On Virtualbox, we go to File > Preferences > Network and add a new Host-Only Network and configure DHCP for it.
Then on each VM > Settings > Network you’ll want to set a new Host-Only adapter and select the network you just created.
Once we’re done installing Ubuntu, inside the VM we want to check the adapter names and verify that the second adapter (enp0s3) does not have an IP attached yet. We check the interfaces configuration with:
After that, we edit the interfaces the VM has configured and add the secondary network interface with the name of the second adapter so it looks like this.
After that our adapter should have an IP attached to it.
We repeat the steps for the other guest VMs and you can verify connectivity by pinging each other.
Create two virtual Linux machines and run them with an appropriate hypervisor.
Set up and configure a Linux container in one of the machines.
Manage the container with LXC and LXD. Demonstrate how to migrate it live from the first to the second virtual machine so that it keeps running there and the first machine can be shut down.
Discuss some of the tools such as Virt-Manager to manage virtual machines and containers.
Create our VMs on our Hypervisor
Set the Virtual Network
Set the VN interfaces on VM1, VM2
Set up LXD on VM1, VM2
Create our container on VM1
Create a migration profile on VM1, VM2
Migrate our container
Running Windows 10 on my computer, I installed two Ubuntu Server 16.04 VMs over Virtualbox (I used this hypervisor given my previous experience with it while developping Android applications).
Setting the Virtual Network
Before you install Ubuntu in your VMs, make sure you first set up the internal network for the VMs in VirtualBox, the process of how we did that is explained here Setting a Virtual Network in VirtualBox.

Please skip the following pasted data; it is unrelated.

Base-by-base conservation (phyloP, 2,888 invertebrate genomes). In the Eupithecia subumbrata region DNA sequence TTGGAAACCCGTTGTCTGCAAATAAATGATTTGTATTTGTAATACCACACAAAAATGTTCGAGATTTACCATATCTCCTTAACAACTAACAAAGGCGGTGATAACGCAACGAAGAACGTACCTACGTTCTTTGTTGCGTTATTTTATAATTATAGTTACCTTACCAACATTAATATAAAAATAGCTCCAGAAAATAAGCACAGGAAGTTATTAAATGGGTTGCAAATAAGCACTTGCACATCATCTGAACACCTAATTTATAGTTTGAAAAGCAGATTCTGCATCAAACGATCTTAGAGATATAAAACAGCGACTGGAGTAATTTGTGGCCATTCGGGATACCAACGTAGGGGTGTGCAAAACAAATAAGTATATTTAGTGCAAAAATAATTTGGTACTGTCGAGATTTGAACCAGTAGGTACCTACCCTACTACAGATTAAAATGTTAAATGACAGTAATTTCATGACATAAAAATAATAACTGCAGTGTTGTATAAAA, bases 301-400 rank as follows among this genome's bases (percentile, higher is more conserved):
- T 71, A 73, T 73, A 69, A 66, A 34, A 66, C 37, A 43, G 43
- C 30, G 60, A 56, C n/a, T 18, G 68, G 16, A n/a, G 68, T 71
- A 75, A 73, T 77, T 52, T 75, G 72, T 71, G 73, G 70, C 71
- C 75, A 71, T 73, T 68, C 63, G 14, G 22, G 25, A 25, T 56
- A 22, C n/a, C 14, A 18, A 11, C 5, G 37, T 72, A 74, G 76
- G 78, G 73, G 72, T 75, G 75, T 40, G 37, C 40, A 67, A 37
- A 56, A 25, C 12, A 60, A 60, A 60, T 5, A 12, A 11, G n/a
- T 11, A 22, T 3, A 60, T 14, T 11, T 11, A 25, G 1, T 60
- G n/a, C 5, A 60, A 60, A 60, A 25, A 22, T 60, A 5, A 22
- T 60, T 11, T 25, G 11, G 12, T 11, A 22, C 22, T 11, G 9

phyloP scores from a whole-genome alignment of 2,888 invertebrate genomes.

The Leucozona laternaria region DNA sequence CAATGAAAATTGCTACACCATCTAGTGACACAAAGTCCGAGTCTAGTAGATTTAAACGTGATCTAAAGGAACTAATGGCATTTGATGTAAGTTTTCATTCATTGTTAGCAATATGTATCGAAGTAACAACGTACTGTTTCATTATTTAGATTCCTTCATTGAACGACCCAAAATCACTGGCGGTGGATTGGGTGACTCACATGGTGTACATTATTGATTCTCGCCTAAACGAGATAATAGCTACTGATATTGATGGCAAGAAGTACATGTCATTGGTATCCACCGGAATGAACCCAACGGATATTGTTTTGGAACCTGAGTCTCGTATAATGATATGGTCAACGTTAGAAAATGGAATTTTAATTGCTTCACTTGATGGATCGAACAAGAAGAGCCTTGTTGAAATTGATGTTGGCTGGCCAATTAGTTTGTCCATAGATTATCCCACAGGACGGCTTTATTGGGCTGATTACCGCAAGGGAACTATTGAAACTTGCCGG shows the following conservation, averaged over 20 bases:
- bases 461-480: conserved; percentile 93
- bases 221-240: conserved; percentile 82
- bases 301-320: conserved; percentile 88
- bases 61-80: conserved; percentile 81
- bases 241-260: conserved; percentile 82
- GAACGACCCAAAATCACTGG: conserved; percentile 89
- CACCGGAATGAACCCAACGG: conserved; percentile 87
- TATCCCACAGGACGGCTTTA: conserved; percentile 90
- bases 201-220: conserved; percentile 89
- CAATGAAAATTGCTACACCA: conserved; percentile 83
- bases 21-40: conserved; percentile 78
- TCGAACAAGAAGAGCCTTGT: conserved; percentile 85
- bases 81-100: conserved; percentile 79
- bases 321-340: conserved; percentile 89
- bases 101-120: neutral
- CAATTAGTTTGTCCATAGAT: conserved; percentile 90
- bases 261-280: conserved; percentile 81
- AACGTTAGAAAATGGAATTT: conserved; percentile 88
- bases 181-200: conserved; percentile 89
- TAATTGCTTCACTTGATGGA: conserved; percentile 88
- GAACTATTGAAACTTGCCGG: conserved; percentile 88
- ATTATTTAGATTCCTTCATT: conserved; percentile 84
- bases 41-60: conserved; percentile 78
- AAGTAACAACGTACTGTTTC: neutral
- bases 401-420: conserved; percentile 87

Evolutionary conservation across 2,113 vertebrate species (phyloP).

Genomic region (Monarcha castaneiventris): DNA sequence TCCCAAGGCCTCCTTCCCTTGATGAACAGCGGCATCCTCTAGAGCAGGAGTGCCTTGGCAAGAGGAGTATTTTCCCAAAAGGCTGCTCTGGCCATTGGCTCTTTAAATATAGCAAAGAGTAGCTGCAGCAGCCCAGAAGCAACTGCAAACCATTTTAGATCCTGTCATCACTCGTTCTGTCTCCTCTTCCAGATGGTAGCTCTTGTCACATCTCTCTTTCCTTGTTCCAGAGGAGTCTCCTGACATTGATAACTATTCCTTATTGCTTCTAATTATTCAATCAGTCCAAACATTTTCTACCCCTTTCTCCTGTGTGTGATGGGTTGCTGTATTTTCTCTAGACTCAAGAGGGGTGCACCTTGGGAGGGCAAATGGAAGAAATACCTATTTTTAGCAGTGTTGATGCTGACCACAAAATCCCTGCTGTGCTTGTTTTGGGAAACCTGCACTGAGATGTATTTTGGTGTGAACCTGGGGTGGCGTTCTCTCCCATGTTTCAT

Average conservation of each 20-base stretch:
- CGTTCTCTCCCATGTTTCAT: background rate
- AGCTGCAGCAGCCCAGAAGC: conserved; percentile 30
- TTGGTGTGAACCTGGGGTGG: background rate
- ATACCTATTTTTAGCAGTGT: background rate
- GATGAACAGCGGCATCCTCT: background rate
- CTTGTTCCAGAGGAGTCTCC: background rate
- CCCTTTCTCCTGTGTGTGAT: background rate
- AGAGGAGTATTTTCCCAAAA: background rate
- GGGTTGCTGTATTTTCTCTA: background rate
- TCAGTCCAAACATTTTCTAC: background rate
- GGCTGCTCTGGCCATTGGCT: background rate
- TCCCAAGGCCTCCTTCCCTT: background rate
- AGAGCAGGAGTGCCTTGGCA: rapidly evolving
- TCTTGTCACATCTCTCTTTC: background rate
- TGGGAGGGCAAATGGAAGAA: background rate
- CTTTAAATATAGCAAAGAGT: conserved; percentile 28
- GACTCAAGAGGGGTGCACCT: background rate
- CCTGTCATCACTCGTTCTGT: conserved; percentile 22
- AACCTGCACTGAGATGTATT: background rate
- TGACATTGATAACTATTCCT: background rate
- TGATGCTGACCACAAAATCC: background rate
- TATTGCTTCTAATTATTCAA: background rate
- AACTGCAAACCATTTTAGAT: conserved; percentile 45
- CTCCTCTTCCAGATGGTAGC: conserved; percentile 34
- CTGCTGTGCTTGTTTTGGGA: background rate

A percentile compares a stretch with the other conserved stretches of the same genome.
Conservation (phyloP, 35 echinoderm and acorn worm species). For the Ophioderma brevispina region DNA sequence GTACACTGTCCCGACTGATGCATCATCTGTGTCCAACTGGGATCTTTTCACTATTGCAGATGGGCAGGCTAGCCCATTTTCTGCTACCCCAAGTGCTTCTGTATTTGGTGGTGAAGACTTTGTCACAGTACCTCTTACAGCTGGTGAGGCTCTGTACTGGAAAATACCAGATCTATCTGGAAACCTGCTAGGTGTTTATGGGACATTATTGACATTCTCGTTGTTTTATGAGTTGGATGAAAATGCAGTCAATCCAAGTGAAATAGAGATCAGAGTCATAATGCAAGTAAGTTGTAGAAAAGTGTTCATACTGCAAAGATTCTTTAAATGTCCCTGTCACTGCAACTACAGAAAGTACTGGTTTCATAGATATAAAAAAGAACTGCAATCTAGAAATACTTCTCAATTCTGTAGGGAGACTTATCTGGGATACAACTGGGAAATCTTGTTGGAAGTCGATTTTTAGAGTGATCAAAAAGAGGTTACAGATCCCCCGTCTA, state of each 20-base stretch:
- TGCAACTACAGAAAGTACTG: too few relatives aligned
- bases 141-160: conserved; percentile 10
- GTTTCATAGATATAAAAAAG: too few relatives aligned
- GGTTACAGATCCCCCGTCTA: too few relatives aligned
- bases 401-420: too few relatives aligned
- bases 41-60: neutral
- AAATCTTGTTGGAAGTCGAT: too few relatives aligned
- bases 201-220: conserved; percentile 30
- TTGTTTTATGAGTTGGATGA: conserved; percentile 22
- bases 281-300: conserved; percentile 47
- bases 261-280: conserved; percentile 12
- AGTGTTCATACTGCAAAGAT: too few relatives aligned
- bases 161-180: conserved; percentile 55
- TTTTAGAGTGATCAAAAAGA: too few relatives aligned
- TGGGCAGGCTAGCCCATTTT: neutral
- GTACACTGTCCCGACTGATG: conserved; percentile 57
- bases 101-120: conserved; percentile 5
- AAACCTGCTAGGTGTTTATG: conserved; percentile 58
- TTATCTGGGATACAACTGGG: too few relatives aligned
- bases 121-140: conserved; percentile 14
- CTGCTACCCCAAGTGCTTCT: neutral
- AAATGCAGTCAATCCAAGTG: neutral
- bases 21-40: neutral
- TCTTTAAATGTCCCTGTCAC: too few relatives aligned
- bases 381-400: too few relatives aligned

Now we can proceed to install LXD and configure it to make our live migration possible.
Once you have your VM installed and configured, to set up LXD you have execute the following:
sudo apt install lxd
LXD supports a number of storage backends which should be considered in case we wanted to move containers or images in the future between backends. We’ll configure ZFS as it supports all the features LXD needs to offer the fastest and most reliable container experience.
sudo apt install zfsutils-linux
To configure LXD to use it, simply run (do not set proxy nor bridging configuration):
sudo lxd init
Once you’ve got LXD set, we need to sort out the network configuration since LXD doesn’t listen to the network by default. The only way to talk to it is over a local unix socket at /var/lib/lxd/unix.socket.
To have it listen to the network, there are two useful keys to set:
lxc config set core.https_address[::]
lxc config set core.trust_password some-secret-string
It’s also good to set the configuration for the image management on LXD:
LXD does dynamic image caching. When instructed to create a container from a remote image, it will download that image into its image store, mark it as cached and record its origin. After a number of days without seeing any use (10 by default), the image is automatically removed. Every few hours (6 by default), LXD also goes looking for a newer version of the image and updates its local copy.
lxc config setimages.remote_cache_expiry5
lxc config set images.auto_update_interval24
lxc config set images.auto_update_cached false
We repeat these steps for the second VM and at this point we should have a working version of the latest LXD release on both VMs.
Migrating a Container
On the VM we want to migrate from, we do:
lxc init ubuntu:migratee
To list all your containers, you can do:
To get more information from a specific container, you can do:
Finally, we have to add both of our LXDs as non unix-sockets remotes. For this we have to check what IP each VM has in the network running ifconfig on them.
lxc remote add lxd2 otherhost:8443
Now we have our VMs connected and all the configuration set up, we need to install one last dependency:
sudo apt install criu
And we should be able to do
lxc start migratee#if your container is not running yet
lxc move lxd:migratee lxd2:migratee
We cover all these steps in the 2nd and 3rd part of the tutorial series: